Effect of limited trypsin digestion on the renal Na+-H+ exchanger and its regulation by cAMP-dependent protein kinase.
The Na+-H+ exchanger from solubilized rabbit renal brush border membranes is inhibited by cAMP-dependent protein kinase (PKA) mediated protein phosphorylation. To characterize this inhibitory response and its sensitivity to limited proteolysis, the activity of the transporter was assayed after reconstitution of the proteins into artificial lipid vesicles. Limited trypsin digestion increased the basal rate of proton gradient-stimulated, amiloride-inhibitable sodium uptake in reconstituted proteoliposomes and blocked the inhibitory response to PKA-mediated protein phosphorylation. To determine if the inhibitory response to PKA-mediated protein phosphorylation could be restored to the trypsin-treated solubilized proteins, nontrypsinized solubilized brush border membrane proteins were separated by column chromatography. The addition of small molecular weight polypeptides, fractionated on Superose-12 FPLC (Ve = 0.7), to trypsinized solubilized brush border membrane proteins restored the inhibitory response to PKA-mediated protein phosphorylation. Similarly, the addition of the 0.1 M NaCl fraction from an anion exchange column, Mono Q-FPLC, also restored the inhibitory response to PKA. Both protein fractions contained a common 42-43 kDa protein which was preferentially phosphorylated by PKA. These results indicate that limited trypsin digestion dissociates the activity of the renal Na+-H+ exchanger from its regulation by PKA. It is suggested that trypsin cleaves an inhibitory component of the transporter and that this component is the site of PKA-mediated regulation. Phosphoprotein analysis of fractions that restored PKA regulation raises the possibility that a polypeptide of 42-43 kDa is involved in the inhibition of the renal Na+-H+ exchanger by PKA-mediated protein phosphorylation.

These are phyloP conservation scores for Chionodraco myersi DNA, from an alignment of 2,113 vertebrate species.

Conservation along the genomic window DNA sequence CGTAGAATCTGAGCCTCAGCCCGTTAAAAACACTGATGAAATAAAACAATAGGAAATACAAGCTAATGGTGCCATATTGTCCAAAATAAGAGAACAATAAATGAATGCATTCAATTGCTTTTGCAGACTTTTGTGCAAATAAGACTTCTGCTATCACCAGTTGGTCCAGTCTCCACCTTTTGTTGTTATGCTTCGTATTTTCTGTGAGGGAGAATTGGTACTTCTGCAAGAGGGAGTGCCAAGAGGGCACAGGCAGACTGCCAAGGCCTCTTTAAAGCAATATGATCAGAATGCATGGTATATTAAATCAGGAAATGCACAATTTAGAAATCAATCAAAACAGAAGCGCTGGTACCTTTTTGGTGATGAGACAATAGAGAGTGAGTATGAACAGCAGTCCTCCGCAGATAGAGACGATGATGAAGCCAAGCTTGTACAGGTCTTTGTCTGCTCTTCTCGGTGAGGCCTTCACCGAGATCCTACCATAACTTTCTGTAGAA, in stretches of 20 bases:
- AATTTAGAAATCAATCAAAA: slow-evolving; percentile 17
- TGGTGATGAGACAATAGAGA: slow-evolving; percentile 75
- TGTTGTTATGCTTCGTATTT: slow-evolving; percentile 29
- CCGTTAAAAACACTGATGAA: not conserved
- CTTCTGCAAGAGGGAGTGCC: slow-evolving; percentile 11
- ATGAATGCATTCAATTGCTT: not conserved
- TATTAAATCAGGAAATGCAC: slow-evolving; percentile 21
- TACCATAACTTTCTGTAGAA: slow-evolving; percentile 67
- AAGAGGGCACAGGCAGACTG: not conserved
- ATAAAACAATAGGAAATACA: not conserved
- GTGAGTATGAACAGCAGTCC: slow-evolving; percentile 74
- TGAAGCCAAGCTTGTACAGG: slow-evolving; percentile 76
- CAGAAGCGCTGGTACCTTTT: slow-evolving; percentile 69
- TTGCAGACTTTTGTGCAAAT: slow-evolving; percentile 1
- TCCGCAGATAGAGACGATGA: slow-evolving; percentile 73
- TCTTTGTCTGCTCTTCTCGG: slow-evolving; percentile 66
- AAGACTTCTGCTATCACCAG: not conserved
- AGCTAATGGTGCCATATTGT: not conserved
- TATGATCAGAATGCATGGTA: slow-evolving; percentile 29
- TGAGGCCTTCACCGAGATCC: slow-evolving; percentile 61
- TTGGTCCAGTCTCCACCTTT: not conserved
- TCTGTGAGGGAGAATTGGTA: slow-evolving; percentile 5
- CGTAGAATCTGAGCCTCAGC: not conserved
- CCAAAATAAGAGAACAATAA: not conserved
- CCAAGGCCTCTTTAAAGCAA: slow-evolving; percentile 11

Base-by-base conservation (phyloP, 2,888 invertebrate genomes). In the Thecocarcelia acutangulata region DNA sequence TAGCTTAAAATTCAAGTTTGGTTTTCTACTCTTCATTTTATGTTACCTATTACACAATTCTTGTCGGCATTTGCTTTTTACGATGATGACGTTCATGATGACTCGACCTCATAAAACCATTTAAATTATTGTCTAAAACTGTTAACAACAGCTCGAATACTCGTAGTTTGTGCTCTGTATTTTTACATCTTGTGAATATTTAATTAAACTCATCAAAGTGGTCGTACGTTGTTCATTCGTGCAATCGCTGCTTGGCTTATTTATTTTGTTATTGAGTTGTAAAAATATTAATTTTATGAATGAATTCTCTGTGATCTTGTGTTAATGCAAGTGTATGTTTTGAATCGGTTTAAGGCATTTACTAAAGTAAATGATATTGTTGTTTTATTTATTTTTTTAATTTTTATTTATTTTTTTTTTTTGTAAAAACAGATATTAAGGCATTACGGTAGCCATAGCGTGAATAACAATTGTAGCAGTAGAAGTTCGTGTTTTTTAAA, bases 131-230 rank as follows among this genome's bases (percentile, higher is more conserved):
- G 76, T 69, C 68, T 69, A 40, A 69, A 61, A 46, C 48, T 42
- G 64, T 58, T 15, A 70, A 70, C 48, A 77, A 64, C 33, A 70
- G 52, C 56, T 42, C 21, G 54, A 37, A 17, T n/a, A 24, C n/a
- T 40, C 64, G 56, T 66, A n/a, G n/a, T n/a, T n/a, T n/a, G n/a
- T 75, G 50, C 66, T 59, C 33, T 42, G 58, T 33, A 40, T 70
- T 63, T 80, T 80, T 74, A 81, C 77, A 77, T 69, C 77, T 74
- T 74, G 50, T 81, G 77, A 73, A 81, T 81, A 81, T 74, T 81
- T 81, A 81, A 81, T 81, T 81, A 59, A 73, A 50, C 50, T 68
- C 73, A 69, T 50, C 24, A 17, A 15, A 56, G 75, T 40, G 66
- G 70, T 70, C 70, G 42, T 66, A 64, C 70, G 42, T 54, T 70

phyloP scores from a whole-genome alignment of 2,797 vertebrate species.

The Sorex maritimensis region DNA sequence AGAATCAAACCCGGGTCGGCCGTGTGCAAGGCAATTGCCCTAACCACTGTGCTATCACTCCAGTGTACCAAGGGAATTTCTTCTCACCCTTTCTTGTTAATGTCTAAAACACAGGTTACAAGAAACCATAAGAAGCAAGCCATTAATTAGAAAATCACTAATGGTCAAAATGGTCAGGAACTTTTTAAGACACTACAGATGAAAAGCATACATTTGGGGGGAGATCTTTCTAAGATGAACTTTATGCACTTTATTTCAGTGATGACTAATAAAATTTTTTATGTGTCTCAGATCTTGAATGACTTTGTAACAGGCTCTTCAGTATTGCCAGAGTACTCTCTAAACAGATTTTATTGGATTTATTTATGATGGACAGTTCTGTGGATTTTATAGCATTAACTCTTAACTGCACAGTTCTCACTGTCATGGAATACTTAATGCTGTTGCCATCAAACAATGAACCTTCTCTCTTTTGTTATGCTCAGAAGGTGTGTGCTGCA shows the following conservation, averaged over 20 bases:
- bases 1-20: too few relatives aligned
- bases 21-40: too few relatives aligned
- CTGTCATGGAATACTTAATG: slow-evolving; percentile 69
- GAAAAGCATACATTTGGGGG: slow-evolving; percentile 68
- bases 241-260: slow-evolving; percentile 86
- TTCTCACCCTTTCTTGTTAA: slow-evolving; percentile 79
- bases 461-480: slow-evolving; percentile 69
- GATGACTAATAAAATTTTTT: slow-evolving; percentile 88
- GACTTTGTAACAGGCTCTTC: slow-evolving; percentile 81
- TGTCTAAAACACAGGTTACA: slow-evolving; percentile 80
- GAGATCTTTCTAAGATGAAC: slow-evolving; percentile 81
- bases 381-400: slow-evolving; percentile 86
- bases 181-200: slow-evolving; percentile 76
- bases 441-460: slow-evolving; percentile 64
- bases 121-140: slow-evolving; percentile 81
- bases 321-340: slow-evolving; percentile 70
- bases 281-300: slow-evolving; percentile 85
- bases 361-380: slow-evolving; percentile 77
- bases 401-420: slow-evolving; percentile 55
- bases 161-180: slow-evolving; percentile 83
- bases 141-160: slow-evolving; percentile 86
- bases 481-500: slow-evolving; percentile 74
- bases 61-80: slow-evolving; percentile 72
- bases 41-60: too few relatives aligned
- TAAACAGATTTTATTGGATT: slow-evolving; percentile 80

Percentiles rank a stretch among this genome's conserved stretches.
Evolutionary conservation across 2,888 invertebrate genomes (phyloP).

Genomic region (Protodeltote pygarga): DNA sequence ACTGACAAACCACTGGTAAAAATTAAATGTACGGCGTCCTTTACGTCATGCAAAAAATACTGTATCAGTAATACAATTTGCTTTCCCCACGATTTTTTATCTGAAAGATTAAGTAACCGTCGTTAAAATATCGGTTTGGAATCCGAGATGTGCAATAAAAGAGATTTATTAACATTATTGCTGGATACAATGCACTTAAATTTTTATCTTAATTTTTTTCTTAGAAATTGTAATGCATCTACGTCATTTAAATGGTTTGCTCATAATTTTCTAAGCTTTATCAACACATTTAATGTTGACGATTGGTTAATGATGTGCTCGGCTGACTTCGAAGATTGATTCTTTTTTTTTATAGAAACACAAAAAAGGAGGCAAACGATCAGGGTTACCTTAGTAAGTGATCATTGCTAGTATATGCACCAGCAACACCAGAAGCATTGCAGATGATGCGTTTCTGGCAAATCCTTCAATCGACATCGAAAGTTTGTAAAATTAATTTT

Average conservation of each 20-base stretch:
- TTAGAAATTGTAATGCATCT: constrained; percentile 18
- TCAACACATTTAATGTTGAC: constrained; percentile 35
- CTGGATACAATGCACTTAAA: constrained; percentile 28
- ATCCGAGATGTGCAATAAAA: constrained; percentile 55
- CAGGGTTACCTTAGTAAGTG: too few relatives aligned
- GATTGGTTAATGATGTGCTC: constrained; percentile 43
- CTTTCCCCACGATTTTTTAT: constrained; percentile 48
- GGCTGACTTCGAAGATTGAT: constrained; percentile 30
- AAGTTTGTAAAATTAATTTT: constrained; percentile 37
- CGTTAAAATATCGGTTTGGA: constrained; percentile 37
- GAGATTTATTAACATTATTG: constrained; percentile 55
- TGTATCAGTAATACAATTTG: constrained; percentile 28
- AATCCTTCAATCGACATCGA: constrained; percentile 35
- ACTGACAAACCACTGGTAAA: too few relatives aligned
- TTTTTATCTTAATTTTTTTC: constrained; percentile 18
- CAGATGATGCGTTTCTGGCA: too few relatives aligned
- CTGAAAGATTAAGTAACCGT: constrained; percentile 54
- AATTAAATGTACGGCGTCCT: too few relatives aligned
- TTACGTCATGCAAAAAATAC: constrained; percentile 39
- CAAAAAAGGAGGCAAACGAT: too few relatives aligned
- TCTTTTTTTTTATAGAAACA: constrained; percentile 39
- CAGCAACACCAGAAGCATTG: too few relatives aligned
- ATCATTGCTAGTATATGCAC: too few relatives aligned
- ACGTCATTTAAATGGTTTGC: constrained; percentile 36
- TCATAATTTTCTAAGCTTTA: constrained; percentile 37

Weinman, EJ; Dubinsky, WP; Dinh, Q; Steplock, D; Shenolikar, S
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